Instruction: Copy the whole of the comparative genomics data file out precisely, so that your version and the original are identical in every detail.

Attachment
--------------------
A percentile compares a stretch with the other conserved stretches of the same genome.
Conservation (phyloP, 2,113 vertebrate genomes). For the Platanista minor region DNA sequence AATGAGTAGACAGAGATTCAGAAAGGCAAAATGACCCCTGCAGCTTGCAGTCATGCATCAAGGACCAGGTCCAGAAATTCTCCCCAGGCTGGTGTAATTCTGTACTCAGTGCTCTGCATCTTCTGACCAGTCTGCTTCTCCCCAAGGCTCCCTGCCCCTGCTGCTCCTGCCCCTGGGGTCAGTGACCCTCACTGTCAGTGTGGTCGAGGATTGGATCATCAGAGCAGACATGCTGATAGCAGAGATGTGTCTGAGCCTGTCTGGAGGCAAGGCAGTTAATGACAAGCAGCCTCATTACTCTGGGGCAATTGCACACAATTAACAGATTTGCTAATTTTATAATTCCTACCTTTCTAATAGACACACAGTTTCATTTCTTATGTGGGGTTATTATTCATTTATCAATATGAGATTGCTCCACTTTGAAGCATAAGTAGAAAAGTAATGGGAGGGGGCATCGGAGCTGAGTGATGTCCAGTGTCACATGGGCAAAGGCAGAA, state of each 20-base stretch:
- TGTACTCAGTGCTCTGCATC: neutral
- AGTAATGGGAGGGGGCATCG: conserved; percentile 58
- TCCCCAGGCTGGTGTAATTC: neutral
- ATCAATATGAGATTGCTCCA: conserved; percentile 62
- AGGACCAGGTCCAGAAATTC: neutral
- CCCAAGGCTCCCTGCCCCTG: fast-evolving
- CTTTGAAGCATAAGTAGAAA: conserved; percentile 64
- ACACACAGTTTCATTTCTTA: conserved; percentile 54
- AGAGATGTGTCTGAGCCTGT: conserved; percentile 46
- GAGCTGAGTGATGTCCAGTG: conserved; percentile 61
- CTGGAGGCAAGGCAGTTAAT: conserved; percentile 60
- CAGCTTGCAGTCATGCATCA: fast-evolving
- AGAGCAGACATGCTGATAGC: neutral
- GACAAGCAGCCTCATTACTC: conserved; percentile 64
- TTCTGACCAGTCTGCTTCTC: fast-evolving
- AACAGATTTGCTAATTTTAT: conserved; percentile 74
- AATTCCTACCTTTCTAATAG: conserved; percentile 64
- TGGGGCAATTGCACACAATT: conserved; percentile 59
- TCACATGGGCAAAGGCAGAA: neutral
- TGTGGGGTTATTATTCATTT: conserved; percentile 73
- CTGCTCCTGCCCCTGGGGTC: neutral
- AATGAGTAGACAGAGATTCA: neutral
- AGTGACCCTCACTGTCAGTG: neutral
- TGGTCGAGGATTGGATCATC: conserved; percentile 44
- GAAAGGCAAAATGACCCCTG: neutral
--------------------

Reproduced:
A percentile compares a stretch with the other conserved stretches of the same genome.
Conservation (phyloP, 2,113 vertebrate genomes). For the Platanista minor region DNA sequence AATGAGTAGACAGAGATTCAGAAAGGCAAAATGACCCCTGCAGCTTGCAGTCATGCATCAAGGACCAGGTCCAGAAATTCTCCCCAGGCTGGTGTAATTCTGTACTCAGTGCTCTGCATCTTCTGACCAGTCTGCTTCTCCCCAAGGCTCCCTGCCCCTGCTGCTCCTGCCCCTGGGGTCAGTGACCCTCACTGTCAGTGTGGTCGAGGATTGGATCATCAGAGCAGACATGCTGATAGCAGAGATGTGTCTGAGCCTGTCTGGAGGCAAGGCAGTTAATGACAAGCAGCCTCATTACTCTGGGGCAATTGCACACAATTAACAGATTTGCTAATTTTATAATTCCTACCTTTCTAATAGACACACAGTTTCATTTCTTATGTGGGGTTATTATTCATTTATCAATATGAGATTGCTCCACTTTGAAGCATAAGTAGAAAAGTAATGGGAGGGGGCATCGGAGCTGAGTGATGTCCAGTGTCACATGGGCAAAGGCAGAA, state of each 20-base stretch:
- TGTACTCAGTGCTCTGCATC: neutral
- AGTAATGGGAGGGGGCATCG: conserved; percentile 58
- TCCCCAGGCTGGTGTAATTC: neutral
- ATCAATATGAGATTGCTCCA: conserved; percentile 62
- AGGACCAGGTCCAGAAATTC: neutral
- CCCAAGGCTCCCTGCCCCTG: fast-evolving
- CTTTGAAGCATAAGTAGAAA: conserved; percentile 64
- ACACACAGTTTCATTTCTTA: conserved; percentile 54
- AGAGATGTGTCTGAGCCTGT: conserved; percentile 46
- GAGCTGAGTGATGTCCAGTG: conserved; percentile 61
- CTGGAGGCAAGGCAGTTAAT: conserved; percentile 60
- CAGCTTGCAGTCATGCATCA: fast-evolving
- AGAGCAGACATGCTGATAGC: neutral
- GACAAGCAGCCTCATTACTC: conserved; percentile 64
- TTCTGACCAGTCTGCTTCTC: fast-evolving
- AACAGATTTGCTAATTTTAT: conserved; percentile 74
- AATTCCTACCTTTCTAATAG: conserved; percentile 64
- TGGGGCAATTGCACACAATT: conserved; percentile 59
- TCACATGGGCAAAGGCAGAA: neutral
- TGTGGGGTTATTATTCATTT: conserved; percentile 73
- CTGCTCCTGCCCCTGGGGTC: neutral
- AATGAGTAGACAGAGATTCA: neutral
- AGTGACCCTCACTGTCAGTG: neutral
- TGGTCGAGGATTGGATCATC: conserved; percentile 44
- GAAAGGCAAAATGACCCCTG: neutral